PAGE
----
Sometimes it just doesn’t feel done.
When my kids were in grade one, and just learning how to read, their teacher would always tell them: “practice makes progress.” I always thought this was much better than the original saying. Do we ever practice something and think to ourselves ‘I don’t want to get any better at doing this’? I believe we are always striving to better ourselves, and I think this notion is amplified in the things we are passionate about, no matter what that is.
I dove in to doing a full vector portrait the first time because I honestly wasn’t sure I would have the patience to do one, or even enjoy the tedious process. But what I learned during my first experience with vector portraits was that I found the whole experience to be zen-like and relaxing. I thoroughly enjoyed the whole process and loved watching the shape and structure build up from nothingness.
Before attempting a second one, I spent hours practicing vectoring skin, hair, and clothing. After two weeks of practicing, I decided to try my hand at doing a full vector portrait again. I spent hours looking for a picture and finally decided on this one because it scared me. I was terrified at the idea of figuring out how to vector his wavy, messy hair, not to mention the facial hair that I was so scared of last time. (And also, Chris Cornell*. That’s a pretty valid reason for a ‘90s rock girl like me.)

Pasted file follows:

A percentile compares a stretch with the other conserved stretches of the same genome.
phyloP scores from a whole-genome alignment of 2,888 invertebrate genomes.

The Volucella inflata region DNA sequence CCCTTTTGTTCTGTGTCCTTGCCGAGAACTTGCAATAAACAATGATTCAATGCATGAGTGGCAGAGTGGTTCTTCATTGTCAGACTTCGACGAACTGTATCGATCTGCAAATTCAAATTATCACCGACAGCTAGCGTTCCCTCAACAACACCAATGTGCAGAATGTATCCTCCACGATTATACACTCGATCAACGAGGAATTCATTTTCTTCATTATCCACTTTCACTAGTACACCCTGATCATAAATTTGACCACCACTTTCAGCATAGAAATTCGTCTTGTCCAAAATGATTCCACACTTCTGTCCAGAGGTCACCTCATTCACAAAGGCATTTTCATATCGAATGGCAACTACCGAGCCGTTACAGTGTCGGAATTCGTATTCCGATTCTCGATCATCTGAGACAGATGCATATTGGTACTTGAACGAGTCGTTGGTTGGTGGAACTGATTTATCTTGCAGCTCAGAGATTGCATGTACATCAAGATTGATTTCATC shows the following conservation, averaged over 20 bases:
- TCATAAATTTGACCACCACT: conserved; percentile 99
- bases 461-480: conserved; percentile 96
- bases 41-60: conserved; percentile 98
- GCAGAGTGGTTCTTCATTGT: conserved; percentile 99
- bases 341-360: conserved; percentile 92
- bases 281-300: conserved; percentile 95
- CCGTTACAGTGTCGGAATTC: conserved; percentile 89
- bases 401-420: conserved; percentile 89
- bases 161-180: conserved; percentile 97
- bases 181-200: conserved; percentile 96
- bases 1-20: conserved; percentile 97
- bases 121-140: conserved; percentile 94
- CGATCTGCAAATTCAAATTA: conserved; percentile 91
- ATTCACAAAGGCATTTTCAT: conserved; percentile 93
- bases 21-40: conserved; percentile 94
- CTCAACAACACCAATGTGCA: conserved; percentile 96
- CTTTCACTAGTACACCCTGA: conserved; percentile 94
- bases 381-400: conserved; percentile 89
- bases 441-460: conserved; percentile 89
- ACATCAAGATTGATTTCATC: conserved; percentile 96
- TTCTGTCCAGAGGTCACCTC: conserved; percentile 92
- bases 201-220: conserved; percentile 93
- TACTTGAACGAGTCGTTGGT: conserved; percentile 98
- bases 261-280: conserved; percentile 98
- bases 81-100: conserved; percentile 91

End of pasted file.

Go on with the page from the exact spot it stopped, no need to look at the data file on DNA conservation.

My family was away and I completely lost myself in Illustrator for almost three full days. (I logged less than 1500 steps on my pedometer on one of those days and actually began to dream in vectors.)
Throughout the process I was chatting with one of my designer friends on facebook about how I was in over my head (“Messy, curly hair. Ack!!!”). She, probably mistakenly from her point of view, asked for a sample. I began sending her progress reports, which not only allowed me to see the improvements between samples, but also create an awesome gif (see below).
I believed I was done at one point, and sent her this picture with the message “I feel like it needs more, but my house feels like it needs cleaning.” This could have marked the end of my endeavour. In fact, this is quite good for my second attempt at a vector portrait, but I just knew it wasn’t yet done. I shot her off another message: “I feel like it needs more detail, or contrast, or something?” But I didn’t know exactly what it needed at this point.
My family was home and I let it rest for a while, but I became mesmerized with watching the play of light on people’s faces when I supposed to be listening to what they were saying. (Yes, if I know you in the real world, I was actually doing this, and I’m sorry, but really you guys are awesome at having light and shadows on your faces).
I opened the file and roughed in a spotlight and the corresponding play of light and shadows. I did a completely “slap-happy” job with the pencil tool because I was sure I wouldn’t want to keep the results, but the change was amazing. The original illustration suddenly looked so flat in comparison. It took me another full day to fix my rushed job, but I believe the end result was worth it. (Scroll down to the gif and look at the subtle, but amazing change between the last two samples.)
Below are some close-ups of the finished product, and the aforementioned gif. You can view the full finished product, in non-gif-mode on my portfolio.
* I mentioned earlier that some friends and I had travelled to Seattle in the late winter, what I didn’t say was that our main objective was to see Soundgarden at the famous Paramount Theatre. I love Soundgarden (seriously, Badmotorfinger is one of my favourite albums ever) and I have a love/hate relationship with Chris Cornell (technically, he may not be aware of this relationship at all – it’s hard to say for sure).